This book is a study of the various kinds of royalist writing during the period of the English Civil War and the Interregnum, when printing and publishing were largely controlled by Parliament. Lois Potter examines the effectiveness of this control and the means by which writers evaded it: illicit publication; the use of various kinds of code, such as ciphers, emblems, secret languages, symbolism and allegory; the exploitation of genres such as romance and tragicomedy; the submerging of personal identity through literary quotation and allusion. By looking at a very wide sample of texts ranging from anonymous pamphlets to the works of well-known 'Cavalier poets', the book brings greater precision to the controversial subject of the relation of literature to politics and the relation of both to the psychology of secrecy.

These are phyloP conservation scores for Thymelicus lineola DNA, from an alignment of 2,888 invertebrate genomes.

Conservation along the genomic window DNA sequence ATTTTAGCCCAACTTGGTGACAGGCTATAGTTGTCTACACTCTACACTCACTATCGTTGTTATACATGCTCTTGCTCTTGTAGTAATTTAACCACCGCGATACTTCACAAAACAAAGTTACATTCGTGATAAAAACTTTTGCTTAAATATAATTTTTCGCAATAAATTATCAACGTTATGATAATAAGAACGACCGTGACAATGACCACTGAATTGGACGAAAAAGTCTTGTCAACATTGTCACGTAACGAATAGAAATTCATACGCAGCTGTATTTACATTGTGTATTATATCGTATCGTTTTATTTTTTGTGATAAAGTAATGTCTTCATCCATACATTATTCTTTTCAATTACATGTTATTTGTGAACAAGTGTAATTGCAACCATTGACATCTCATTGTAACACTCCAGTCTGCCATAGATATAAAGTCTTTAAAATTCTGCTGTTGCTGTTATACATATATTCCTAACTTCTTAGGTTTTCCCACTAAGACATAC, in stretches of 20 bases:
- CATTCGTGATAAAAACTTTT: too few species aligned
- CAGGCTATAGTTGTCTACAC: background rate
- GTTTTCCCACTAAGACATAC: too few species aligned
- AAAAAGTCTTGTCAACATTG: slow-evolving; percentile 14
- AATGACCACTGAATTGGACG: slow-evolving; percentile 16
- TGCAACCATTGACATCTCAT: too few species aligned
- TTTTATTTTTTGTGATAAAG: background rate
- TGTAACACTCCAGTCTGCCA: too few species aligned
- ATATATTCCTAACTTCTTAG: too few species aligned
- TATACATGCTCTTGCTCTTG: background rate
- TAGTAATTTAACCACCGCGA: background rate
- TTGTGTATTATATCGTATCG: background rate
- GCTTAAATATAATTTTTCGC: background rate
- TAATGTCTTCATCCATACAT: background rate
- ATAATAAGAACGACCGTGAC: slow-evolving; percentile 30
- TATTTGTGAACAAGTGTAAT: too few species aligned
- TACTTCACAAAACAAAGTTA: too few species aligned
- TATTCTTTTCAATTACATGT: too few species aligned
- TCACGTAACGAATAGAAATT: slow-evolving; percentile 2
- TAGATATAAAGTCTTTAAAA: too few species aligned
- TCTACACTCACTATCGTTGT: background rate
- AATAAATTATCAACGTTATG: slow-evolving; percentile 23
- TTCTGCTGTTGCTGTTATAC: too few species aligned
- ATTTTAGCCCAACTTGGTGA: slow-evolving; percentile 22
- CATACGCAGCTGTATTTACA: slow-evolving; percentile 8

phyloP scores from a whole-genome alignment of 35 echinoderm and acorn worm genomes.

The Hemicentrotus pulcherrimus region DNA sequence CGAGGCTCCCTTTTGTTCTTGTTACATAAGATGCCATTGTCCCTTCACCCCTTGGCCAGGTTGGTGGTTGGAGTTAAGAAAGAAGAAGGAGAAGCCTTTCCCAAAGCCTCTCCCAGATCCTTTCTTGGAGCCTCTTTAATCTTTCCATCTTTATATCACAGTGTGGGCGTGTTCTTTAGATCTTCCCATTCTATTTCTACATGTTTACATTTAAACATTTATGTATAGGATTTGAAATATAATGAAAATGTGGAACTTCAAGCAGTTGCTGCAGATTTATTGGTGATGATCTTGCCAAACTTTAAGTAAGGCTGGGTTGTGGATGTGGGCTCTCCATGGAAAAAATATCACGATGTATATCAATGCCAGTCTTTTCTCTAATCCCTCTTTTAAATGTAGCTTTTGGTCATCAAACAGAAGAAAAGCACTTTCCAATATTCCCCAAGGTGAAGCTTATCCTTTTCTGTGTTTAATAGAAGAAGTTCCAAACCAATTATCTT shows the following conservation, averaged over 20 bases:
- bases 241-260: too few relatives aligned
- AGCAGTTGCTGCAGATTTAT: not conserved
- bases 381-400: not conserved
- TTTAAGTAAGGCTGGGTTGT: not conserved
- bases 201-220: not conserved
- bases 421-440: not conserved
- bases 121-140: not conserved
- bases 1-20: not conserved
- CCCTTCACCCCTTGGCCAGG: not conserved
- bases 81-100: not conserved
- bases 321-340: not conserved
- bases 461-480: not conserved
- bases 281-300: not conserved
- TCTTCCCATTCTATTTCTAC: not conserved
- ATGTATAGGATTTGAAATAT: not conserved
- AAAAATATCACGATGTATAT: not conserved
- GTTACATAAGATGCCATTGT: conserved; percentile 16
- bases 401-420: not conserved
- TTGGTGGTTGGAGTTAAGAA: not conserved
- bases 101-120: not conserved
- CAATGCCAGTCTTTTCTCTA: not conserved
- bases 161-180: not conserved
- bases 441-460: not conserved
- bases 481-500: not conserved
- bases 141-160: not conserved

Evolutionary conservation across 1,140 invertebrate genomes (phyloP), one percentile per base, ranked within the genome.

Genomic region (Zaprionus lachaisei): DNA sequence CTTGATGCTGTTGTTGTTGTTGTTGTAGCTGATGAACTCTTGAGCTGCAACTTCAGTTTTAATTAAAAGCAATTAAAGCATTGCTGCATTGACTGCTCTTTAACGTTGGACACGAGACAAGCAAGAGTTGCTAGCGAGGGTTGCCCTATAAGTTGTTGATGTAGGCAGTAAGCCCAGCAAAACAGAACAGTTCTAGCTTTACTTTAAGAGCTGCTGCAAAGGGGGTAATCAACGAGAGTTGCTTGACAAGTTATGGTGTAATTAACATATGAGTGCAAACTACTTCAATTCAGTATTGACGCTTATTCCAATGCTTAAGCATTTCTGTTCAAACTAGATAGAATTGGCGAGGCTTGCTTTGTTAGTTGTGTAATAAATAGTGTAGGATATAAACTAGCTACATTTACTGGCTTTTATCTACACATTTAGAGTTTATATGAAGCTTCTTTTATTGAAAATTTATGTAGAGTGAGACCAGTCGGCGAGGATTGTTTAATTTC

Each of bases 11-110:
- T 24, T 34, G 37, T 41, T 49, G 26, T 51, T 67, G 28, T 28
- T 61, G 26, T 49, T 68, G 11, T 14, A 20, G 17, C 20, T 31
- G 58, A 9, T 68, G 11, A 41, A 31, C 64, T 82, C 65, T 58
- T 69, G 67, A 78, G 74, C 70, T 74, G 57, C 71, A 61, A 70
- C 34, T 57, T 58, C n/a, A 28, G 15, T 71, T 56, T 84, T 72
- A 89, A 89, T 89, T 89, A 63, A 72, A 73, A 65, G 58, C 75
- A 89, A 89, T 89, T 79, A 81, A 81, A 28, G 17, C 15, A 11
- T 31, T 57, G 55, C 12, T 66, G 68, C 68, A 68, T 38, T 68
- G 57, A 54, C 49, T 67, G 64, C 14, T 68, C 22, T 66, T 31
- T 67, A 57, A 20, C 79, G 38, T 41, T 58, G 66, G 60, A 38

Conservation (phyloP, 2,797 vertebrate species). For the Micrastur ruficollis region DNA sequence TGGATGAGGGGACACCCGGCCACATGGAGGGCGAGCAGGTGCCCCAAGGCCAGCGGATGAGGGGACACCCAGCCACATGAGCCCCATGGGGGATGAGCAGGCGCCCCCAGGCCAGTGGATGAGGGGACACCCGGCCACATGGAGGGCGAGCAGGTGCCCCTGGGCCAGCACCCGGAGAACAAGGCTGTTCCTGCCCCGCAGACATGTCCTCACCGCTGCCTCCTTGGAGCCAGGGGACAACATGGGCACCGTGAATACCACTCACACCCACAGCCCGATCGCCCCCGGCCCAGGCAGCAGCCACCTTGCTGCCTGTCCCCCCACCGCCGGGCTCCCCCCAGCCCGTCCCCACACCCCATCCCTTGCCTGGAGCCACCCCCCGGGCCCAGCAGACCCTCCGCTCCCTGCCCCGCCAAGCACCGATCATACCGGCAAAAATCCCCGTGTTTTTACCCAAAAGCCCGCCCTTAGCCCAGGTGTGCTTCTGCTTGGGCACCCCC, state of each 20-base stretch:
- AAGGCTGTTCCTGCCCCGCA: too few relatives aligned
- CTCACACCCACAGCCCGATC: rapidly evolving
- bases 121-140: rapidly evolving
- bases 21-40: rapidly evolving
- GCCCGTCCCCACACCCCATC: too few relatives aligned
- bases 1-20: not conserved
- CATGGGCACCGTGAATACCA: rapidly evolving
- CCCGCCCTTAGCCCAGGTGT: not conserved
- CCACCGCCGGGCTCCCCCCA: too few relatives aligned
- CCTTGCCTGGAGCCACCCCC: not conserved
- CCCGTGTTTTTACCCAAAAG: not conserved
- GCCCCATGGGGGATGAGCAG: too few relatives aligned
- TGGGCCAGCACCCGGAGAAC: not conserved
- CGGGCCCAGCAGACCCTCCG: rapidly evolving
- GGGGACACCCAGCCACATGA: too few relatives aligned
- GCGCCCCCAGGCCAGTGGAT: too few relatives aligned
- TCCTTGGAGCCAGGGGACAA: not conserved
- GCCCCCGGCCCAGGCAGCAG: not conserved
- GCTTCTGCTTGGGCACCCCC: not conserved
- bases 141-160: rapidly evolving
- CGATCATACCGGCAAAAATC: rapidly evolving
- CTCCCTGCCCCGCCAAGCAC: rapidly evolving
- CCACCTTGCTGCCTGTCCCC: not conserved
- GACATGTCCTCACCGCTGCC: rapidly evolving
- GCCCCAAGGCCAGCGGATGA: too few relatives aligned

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- Date Published: March 2009
- format: Paperback
- isbn: 9780521107969
- length: 260 pages
- dimensions: 229 x 152 x 15 mm
- weight: 0.39kg
- availability: Available
Table of Contents
List of illustrations
1. 'Secrecy's now published': royalists and the press, 1641-60
2. 'Our cabbalistical adversaries': secret language
3. Genre as code: romance and tragicomedy
4. Intertextuality and identity: Literary codes
5. The royal image: Charles I as text
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